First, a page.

As I reach out to meet his kiss,
my lips caress the rancid mouth
of a decaying corpse.
Heart-jarred and lucid,
I stumble through
mora, mara, mahr
Eyes forced open.
Pinioned to my bed,
I lie, terror-frozen.
ag rog, subida del muerto
It sits, invisible,
the weight of death
upon my chest.
gǔi yà chúang, kanashibari, ma đè, gawinullim
My voice strangled,
each laboured breath
karabasan, tindhihen, phi am
An eyelash flutters,
a finger twitches,
the hag’s hold is broken.
I walk in mundane daylight
and hear, beneath the hammer of my heart,
the whispering memories
of dreams more vivid
than life itself.
Sleep paralysis occurs in susceptible individuals either when falling asleep (hypnagogia) or awakening (hypnopompia). It is accompanied by terrifying and powerful hallucinations.
Most usually the sufferer wakes from a nightmare in her (or his) bed, aware of the room she sleeps in in all its detail. She is crushed by a weight of someone or something, visible or invisible, sitting on her chest. Utterly terrified, she will struggle to move or to scream but she is paralyzed. Once she manages to make the slightest movement, even the twitch of a little finger, the spell is broken and she will wake to full consciousness, her heart still racing. Even if she manages to return to normal sleep, the shadow of that terror will linger into the next day.
This physical phenomenon occurs across cultures and through time with similarity in both the descriptions and explanations.
The information set out below is drawn from the Wikipedia article Night Hag which contains a far greater range of cultural occurrences than I have listed. I assume the information is correct but please let me know if any of it isn’t.
The word mare comes through from Old English (mære, mare, mere) and is found in other older versions of languages (mara in Old Saxon, Old High German, Old Icelandic and Old Swedish). It is an evil spirit or goblin in Germanic folklore which rides on people’s chests while they sleep, bringing on terrifying dreams (or ‘nightmares’). The mare is often similar to the succubus or incubus.
In Greece and Cyprus, it is believed that sleep paralysis occurs when a ghost-like creature or Demon named Mora, Vrahnas or Varypnas (Greek: Μόρα, Βραχνάς, Βαρυπνάς) tries to steal the victim’s speech or sits on the victim’s chest causing asphyxiation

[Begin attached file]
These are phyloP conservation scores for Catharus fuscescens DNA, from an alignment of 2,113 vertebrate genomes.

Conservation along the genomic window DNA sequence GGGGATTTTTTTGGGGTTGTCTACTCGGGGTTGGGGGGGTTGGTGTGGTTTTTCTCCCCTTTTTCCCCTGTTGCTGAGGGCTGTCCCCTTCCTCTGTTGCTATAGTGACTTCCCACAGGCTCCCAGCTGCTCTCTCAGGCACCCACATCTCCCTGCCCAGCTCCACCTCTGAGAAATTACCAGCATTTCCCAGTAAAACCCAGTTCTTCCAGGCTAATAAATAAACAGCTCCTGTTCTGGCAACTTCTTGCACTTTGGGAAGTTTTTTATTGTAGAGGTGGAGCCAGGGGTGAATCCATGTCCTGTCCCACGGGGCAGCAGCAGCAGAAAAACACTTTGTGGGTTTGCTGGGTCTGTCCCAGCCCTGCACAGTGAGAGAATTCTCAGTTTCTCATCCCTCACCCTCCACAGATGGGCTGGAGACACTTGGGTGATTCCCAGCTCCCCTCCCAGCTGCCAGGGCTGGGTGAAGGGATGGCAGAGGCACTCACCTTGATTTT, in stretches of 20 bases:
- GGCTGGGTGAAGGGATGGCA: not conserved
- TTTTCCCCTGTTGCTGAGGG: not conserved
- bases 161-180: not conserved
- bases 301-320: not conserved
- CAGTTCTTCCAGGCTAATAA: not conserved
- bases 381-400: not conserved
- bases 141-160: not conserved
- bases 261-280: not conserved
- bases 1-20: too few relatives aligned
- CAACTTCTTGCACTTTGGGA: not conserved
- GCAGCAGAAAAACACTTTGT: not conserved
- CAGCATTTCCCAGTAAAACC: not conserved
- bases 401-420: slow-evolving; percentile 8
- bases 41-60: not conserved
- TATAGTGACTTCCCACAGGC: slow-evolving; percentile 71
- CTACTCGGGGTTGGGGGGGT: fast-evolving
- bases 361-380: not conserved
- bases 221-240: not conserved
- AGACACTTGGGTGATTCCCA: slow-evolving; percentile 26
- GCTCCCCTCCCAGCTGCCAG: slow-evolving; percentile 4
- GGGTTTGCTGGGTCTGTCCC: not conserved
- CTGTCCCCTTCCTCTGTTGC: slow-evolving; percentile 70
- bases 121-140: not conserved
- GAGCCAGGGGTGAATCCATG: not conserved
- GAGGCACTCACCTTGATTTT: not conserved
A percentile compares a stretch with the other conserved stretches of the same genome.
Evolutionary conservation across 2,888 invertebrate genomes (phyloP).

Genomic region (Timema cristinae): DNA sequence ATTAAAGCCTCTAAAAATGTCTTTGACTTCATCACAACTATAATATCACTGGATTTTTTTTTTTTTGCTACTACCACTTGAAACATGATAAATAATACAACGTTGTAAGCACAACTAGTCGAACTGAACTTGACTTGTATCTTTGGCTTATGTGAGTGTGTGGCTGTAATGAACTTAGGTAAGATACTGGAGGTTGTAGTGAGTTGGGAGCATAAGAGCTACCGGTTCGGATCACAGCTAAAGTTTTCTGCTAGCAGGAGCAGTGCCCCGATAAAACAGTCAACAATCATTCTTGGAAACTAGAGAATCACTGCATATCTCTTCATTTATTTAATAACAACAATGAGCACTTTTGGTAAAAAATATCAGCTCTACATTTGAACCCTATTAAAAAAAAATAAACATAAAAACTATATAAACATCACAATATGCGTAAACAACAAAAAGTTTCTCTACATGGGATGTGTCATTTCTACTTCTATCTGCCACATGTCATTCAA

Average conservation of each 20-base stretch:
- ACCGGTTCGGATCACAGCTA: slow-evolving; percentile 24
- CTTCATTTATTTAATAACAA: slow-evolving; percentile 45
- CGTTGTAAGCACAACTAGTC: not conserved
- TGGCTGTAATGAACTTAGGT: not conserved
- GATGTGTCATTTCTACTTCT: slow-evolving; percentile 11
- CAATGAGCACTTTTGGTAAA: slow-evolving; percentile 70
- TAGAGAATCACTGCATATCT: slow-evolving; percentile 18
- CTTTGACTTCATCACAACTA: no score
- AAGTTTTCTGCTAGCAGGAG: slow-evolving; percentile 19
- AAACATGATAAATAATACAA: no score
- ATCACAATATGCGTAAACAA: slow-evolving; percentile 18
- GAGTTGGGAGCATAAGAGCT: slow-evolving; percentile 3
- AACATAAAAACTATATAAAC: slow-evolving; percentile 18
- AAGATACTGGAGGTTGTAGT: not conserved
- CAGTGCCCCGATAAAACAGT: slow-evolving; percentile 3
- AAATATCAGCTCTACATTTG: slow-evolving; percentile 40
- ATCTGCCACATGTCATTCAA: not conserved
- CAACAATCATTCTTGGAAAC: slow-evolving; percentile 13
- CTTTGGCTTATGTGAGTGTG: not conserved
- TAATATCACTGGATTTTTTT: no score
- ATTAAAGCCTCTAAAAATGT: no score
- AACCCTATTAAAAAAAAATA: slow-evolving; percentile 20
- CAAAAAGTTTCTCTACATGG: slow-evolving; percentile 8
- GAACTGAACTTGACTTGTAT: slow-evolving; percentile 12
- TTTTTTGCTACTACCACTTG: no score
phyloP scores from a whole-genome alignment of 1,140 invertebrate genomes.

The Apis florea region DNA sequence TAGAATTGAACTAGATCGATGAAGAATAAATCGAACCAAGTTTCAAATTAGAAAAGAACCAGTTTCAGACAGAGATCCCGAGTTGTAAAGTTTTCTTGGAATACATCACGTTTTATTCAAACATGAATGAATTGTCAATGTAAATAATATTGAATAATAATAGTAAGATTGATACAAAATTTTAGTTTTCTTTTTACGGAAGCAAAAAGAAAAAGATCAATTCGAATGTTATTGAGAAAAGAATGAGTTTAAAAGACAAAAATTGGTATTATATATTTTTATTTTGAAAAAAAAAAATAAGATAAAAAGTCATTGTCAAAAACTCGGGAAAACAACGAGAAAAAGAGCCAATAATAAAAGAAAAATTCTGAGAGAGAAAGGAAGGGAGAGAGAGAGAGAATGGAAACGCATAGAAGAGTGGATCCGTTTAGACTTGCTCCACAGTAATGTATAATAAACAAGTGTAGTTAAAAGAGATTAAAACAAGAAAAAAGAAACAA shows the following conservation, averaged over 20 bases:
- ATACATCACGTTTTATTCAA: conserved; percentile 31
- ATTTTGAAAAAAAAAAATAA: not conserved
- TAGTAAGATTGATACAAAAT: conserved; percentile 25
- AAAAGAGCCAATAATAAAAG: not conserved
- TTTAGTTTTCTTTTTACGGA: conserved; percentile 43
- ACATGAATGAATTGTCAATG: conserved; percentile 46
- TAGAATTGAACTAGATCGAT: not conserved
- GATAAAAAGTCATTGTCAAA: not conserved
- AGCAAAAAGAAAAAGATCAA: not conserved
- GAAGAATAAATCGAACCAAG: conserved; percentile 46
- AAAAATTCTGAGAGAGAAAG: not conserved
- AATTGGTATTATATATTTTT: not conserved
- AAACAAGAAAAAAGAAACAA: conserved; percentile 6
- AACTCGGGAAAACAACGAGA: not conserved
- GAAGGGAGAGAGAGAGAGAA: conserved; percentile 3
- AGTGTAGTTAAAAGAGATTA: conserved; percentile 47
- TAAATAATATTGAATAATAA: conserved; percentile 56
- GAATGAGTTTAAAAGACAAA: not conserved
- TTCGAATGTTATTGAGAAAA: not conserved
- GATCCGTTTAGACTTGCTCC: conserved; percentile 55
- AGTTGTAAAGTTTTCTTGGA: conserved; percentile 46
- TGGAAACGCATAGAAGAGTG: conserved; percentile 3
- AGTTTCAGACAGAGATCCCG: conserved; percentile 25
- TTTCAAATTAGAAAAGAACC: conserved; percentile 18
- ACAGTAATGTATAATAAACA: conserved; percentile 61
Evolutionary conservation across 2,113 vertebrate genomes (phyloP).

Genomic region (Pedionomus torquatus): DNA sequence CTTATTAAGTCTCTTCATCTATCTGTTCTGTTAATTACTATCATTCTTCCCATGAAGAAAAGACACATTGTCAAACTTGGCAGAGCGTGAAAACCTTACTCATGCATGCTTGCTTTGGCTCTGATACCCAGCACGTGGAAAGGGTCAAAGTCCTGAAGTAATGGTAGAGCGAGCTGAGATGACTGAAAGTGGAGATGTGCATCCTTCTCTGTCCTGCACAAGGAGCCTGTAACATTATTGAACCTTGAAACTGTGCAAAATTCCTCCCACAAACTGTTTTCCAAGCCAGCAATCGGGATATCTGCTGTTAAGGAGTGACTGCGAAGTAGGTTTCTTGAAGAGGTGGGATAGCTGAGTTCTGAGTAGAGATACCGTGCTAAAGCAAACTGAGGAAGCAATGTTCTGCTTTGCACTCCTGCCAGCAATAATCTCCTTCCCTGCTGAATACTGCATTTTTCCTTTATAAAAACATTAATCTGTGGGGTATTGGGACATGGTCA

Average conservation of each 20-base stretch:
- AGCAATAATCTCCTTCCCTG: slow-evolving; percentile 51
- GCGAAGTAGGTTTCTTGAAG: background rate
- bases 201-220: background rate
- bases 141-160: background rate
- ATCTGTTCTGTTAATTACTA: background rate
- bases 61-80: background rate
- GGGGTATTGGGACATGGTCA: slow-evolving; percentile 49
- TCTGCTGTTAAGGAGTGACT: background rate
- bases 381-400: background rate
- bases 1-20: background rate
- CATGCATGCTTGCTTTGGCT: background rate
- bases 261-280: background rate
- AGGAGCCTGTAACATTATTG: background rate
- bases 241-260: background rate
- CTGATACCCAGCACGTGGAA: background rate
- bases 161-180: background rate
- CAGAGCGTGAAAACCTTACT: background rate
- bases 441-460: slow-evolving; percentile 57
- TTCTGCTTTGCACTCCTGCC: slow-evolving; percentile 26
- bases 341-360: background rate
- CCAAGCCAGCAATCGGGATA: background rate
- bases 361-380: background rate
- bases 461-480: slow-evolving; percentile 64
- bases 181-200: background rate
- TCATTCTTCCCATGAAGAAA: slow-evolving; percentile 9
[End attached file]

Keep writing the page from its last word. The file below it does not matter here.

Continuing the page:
In Newfoundland, it is known as a visit from the ‘old hag’ (Irish: Ag Rog)
In Mexico, it is called subida del muerto (the dead climbing on top)
In Chinese folk culture, sleep paralysis is referred as gǔi yà chúang (鬼压床), literally: ‘Ghost press bed’ – 鬼: ghost, 压: press, 床: bed. The belief is that a spirit or ghost is sitting or lying on top of the individual while they were sleeping, causing the sleep paralysis. This is thought to be a minor body possession by the forces from the dead, and usually doesn’t cause any harm to the victim.
In Japan, sleep paralysis is referred to as kanashibari (金縛り, literally: ‘bound or fastened in metal’ – kana: metal, shibaru: to bind, tie, fasten)
In Vietnam, sleep paralysis is known as ma đè, meaning a ghost or spirit lying on top of or pressing down on the person.
In Korea, it is referred as Gawinullim, (가위눌림) literally in English: ‘To be pressed by Gawi.’ The meaning of Gawi is unclear but generally known to mean ‘spirits’ or ‘demons’.
In Turkish, as karabasan (literally: ‘dark presser’ – kara: dark/black, basan: pusher, presser. Most Turkish people believe that it is a metaphysical incident, and especially religious people believe that it is a jinn that causes the discomfort; so generally some kind of prayer is advised.
In Indonesia, Javanese peoples called it tindhihen (To be seated upon)
In Thailand it is believed that sleep paralysis and discomfort is caused by a ghost of the Thai folklore known as Phi Am (Thai: ผีอำ)
Some scientists believe that many supposed occurrences of alien abduction, out-of-body travel, and other seemingly paranormal events may actually be due to misinterpreting the sensory effects of sleep paralysis.
Unauthorized use and/or duplication of this material without express and written permission from this blog’s author and/or owner is strictly prohibited. Excerpts and links may be used, provided that full and clear credit is given to Catherine Meyrick and https://catherinemeyrick.com/ with appropriate and specific direction to the original content.